The dollar is dying, and our government is burring itself in debt. And the FED policy of low interest rates going back to Greedspan, encouraged the people of this nation to be as in much debt as the government. And the last leg is the education bubble.


9 posted on 10/19/2011 1:18:54 PM PDT by TruthConquers (Delendae sunt publicae scholae)
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To: allmost

It’s frightening because the causes in the Great Depression were because of things beyond just living in debt beyond your means. In the past if your fortunes collapsed, you alone went down and if it was your business, your business went down. Now it’s all so interconnected that there is no way to avoid being taken down if someone else ruins their life.


10 posted on 10/19/2011 1:18:58 PM PDT by Niuhuru (The Internet is the digital AIDS; adapting and successfully destroying the MSM host.)
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To: traumer
“The average individual now has $1,315 less in disposable income than he or she did three years ago at the onset of the Great Recession – even though the recession ended, technically speaking, in mid-2009.”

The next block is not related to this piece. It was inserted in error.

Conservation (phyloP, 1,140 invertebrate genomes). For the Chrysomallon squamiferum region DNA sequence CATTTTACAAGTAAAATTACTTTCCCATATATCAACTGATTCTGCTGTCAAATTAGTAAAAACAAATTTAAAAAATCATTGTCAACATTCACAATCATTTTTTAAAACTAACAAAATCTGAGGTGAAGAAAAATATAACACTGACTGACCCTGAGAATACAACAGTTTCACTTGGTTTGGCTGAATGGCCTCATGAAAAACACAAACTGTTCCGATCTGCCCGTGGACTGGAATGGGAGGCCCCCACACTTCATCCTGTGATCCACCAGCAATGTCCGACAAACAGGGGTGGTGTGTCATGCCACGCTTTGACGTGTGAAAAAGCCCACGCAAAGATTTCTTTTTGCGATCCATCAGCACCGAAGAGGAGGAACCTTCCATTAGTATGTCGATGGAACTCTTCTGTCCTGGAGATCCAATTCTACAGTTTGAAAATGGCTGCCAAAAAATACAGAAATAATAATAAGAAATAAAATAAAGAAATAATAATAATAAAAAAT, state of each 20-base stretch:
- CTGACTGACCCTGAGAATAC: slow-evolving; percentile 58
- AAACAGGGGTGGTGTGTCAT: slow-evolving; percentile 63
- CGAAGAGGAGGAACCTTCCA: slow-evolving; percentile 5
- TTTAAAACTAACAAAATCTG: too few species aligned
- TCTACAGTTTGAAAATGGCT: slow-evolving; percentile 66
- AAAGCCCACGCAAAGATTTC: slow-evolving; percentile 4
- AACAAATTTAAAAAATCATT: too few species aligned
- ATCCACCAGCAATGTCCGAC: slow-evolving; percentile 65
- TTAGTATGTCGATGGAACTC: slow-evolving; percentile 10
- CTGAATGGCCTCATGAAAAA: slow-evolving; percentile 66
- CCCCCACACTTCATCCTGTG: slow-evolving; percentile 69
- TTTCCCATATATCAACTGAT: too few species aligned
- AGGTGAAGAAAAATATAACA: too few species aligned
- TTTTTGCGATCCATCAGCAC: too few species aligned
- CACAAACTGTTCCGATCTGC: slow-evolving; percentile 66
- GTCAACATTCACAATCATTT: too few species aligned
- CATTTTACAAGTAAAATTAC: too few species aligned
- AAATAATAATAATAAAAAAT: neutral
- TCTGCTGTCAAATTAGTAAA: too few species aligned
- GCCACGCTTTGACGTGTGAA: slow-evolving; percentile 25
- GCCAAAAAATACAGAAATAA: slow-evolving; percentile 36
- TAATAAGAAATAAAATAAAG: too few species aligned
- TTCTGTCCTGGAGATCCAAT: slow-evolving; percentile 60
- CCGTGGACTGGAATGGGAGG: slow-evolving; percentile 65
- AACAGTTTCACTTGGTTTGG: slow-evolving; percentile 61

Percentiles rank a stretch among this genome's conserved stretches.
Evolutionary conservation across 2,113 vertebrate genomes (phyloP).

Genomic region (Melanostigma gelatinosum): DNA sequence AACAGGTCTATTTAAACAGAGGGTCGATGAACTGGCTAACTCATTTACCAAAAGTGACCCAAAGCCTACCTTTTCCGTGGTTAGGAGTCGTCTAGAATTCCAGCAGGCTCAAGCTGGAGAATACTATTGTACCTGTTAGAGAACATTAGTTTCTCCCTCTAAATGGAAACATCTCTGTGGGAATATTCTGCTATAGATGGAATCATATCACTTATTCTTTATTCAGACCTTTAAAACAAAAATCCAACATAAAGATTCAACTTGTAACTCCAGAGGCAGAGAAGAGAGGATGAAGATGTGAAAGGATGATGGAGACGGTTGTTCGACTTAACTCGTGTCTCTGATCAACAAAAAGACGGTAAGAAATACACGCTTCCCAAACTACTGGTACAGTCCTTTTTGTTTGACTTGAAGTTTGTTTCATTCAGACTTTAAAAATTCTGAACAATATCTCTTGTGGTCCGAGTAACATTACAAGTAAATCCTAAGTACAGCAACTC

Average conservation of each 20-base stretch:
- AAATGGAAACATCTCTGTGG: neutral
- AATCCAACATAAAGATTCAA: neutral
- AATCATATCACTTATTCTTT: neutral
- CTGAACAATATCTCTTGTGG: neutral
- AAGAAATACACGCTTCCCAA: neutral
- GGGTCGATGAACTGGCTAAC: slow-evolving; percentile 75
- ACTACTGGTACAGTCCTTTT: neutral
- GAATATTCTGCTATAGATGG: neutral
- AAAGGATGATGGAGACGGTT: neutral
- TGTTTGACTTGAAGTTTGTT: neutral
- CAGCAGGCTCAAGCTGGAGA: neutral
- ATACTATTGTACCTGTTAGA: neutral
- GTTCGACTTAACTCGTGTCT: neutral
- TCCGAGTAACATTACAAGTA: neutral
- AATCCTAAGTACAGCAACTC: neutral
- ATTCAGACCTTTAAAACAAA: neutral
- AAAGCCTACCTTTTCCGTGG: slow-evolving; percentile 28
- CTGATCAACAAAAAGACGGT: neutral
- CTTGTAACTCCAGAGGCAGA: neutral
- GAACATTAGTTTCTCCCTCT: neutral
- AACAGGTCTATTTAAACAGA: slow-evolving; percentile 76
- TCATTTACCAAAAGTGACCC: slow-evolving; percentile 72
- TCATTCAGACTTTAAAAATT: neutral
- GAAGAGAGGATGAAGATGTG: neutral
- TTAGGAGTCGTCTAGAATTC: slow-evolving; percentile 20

This has occurred during a period of unprecedented government spending and borrowing. The Federal Government is spending about $4 trillion dollars per year and borrowing roughly 40% of that. Yet with the government spending almost $40,000 per household and borrowing about $15,000 per household average household income is still dropping dramatically. This is unprecedented in U.S. economic history.

What this means is the rest of the economy is being destroyed. It also means that if other countries refuse to lend money to the U.S. the economy will suffer dramatic contraction.

In short, the productive part of the economy is being decimated. Only irresponsible, unsustainable levels of government spending and government borrowing are keeping the decline as moderate as it is. When we lose ability to spend money we don't have, the economic collapse will be devastating.